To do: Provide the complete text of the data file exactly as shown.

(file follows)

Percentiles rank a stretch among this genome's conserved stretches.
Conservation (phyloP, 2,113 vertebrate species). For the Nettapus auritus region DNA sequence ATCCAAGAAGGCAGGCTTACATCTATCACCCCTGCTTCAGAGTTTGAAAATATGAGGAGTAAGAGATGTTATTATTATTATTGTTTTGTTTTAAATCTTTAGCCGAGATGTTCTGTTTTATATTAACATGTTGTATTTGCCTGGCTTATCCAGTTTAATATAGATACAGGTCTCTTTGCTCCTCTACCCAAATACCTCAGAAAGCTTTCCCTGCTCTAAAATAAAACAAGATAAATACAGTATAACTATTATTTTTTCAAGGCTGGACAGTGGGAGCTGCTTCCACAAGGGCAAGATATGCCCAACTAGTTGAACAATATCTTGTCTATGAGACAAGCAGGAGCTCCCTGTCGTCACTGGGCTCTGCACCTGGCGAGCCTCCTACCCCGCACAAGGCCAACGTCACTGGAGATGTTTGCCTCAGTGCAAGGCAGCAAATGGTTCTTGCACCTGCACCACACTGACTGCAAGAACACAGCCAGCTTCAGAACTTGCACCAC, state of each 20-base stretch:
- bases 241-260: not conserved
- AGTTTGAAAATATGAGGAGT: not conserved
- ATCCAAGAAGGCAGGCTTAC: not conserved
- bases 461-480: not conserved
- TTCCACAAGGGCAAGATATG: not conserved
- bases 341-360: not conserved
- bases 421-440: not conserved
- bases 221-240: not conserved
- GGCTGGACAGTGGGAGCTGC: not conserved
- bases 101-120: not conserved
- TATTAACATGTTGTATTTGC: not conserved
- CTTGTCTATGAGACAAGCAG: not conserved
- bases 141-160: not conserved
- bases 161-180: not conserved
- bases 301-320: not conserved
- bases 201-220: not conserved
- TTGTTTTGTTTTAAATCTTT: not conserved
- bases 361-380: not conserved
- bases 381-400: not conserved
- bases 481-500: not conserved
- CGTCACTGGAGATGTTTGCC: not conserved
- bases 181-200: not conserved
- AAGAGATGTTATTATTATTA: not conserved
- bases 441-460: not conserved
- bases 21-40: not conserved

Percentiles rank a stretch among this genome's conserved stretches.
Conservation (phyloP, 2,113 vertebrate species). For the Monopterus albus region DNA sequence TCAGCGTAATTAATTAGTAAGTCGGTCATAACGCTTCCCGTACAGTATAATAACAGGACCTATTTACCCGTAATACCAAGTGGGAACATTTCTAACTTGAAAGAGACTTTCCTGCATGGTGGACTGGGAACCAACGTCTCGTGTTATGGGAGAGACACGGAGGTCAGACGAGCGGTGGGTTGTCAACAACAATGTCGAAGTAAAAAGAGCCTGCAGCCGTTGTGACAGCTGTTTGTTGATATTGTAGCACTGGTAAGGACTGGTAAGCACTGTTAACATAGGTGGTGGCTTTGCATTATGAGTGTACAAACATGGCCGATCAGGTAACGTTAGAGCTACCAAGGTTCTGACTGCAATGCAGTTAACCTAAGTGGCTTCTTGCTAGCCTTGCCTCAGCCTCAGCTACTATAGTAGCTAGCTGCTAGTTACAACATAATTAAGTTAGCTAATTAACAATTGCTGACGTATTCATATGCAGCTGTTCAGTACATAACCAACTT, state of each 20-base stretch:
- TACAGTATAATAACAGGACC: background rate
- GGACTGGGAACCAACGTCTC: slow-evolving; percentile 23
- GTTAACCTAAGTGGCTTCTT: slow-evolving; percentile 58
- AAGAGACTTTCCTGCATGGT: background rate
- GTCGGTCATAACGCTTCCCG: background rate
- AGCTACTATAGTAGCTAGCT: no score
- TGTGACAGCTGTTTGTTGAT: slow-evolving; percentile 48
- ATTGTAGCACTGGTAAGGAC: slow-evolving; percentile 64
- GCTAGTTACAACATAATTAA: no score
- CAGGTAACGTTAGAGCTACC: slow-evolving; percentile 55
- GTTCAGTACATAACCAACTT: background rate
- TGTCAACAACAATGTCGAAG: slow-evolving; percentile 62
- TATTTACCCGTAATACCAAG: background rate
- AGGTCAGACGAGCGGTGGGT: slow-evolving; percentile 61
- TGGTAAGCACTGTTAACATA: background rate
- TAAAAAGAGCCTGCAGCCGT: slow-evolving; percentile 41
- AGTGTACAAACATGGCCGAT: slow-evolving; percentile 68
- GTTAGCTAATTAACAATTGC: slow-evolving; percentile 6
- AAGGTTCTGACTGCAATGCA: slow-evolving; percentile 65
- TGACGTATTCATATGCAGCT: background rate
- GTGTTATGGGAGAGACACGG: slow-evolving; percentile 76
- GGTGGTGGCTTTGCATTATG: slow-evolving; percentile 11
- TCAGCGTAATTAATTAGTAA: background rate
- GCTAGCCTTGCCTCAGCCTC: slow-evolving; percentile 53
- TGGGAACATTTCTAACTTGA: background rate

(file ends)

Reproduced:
Percentiles rank a stretch among this genome's conserved stretches.
Conservation (phyloP, 2,113 vertebrate species). For the Nettapus auritus region DNA sequence ATCCAAGAAGGCAGGCTTACATCTATCACCCCTGCTTCAGAGTTTGAAAATATGAGGAGTAAGAGATGTTATTATTATTATTGTTTTGTTTTAAATCTTTAGCCGAGATGTTCTGTTTTATATTAACATGTTGTATTTGCCTGGCTTATCCAGTTTAATATAGATACAGGTCTCTTTGCTCCTCTACCCAAATACCTCAGAAAGCTTTCCCTGCTCTAAAATAAAACAAGATAAATACAGTATAACTATTATTTTTTCAAGGCTGGACAGTGGGAGCTGCTTCCACAAGGGCAAGATATGCCCAACTAGTTGAACAATATCTTGTCTATGAGACAAGCAGGAGCTCCCTGTCGTCACTGGGCTCTGCACCTGGCGAGCCTCCTACCCCGCACAAGGCCAACGTCACTGGAGATGTTTGCCTCAGTGCAAGGCAGCAAATGGTTCTTGCACCTGCACCACACTGACTGCAAGAACACAGCCAGCTTCAGAACTTGCACCAC, state of each 20-base stretch:
- bases 241-260: not conserved
- AGTTTGAAAATATGAGGAGT: not conserved
- ATCCAAGAAGGCAGGCTTAC: not conserved
- bases 461-480: not conserved
- TTCCACAAGGGCAAGATATG: not conserved
- bases 341-360: not conserved
- bases 421-440: not conserved
- bases 221-240: not conserved
- GGCTGGACAGTGGGAGCTGC: not conserved
- bases 101-120: not conserved
- TATTAACATGTTGTATTTGC: not conserved
- CTTGTCTATGAGACAAGCAG: not conserved
- bases 141-160: not conserved
- bases 161-180: not conserved
- bases 301-320: not conserved
- bases 201-220: not conserved
- TTGTTTTGTTTTAAATCTTT: not conserved
- bases 361-380: not conserved
- bases 381-400: not conserved
- bases 481-500: not conserved
- CGTCACTGGAGATGTTTGCC: not conserved
- bases 181-200: not conserved
- AAGAGATGTTATTATTATTA: not conserved
- bases 441-460: not conserved
- bases 21-40: not conserved

Percentiles rank a stretch among this genome's conserved stretches.
Conservation (phyloP, 2,113 vertebrate species). For the Monopterus albus region DNA sequence TCAGCGTAATTAATTAGTAAGTCGGTCATAACGCTTCCCGTACAGTATAATAACAGGACCTATTTACCCGTAATACCAAGTGGGAACATTTCTAACTTGAAAGAGACTTTCCTGCATGGTGGACTGGGAACCAACGTCTCGTGTTATGGGAGAGACACGGAGGTCAGACGAGCGGTGGGTTGTCAACAACAATGTCGAAGTAAAAAGAGCCTGCAGCCGTTGTGACAGCTGTTTGTTGATATTGTAGCACTGGTAAGGACTGGTAAGCACTGTTAACATAGGTGGTGGCTTTGCATTATGAGTGTACAAACATGGCCGATCAGGTAACGTTAGAGCTACCAAGGTTCTGACTGCAATGCAGTTAACCTAAGTGGCTTCTTGCTAGCCTTGCCTCAGCCTCAGCTACTATAGTAGCTAGCTGCTAGTTACAACATAATTAAGTTAGCTAATTAACAATTGCTGACGTATTCATATGCAGCTGTTCAGTACATAACCAACTT, state of each 20-base stretch:
- TACAGTATAATAACAGGACC: background rate
- GGACTGGGAACCAACGTCTC: slow-evolving; percentile 23
- GTTAACCTAAGTGGCTTCTT: slow-evolving; percentile 58
- AAGAGACTTTCCTGCATGGT: background rate
- GTCGGTCATAACGCTTCCCG: background rate
- AGCTACTATAGTAGCTAGCT: no score
- TGTGACAGCTGTTTGTTGAT: slow-evolving; percentile 48
- ATTGTAGCACTGGTAAGGAC: slow-evolving; percentile 64
- GCTAGTTACAACATAATTAA: no score
- CAGGTAACGTTAGAGCTACC: slow-evolving; percentile 55
- GTTCAGTACATAACCAACTT: background rate
- TGTCAACAACAATGTCGAAG: slow-evolving; percentile 62
- TATTTACCCGTAATACCAAG: background rate
- AGGTCAGACGAGCGGTGGGT: slow-evolving; percentile 61
- TGGTAAGCACTGTTAACATA: background rate
- TAAAAAGAGCCTGCAGCCGT: slow-evolving; percentile 41
- AGTGTACAAACATGGCCGAT: slow-evolving; percentile 68
- GTTAGCTAATTAACAATTGC: slow-evolving; percentile 6
- AAGGTTCTGACTGCAATGCA: slow-evolving; percentile 65
- TGACGTATTCATATGCAGCT: background rate
- GTGTTATGGGAGAGACACGG: slow-evolving; percentile 76
- GGTGGTGGCTTTGCATTATG: slow-evolving; percentile 11
- TCAGCGTAATTAATTAGTAA: background rate
- GCTAGCCTTGCCTCAGCCTC: slow-evolving; percentile 53
- TGGGAACATTTCTAACTTGA: background rate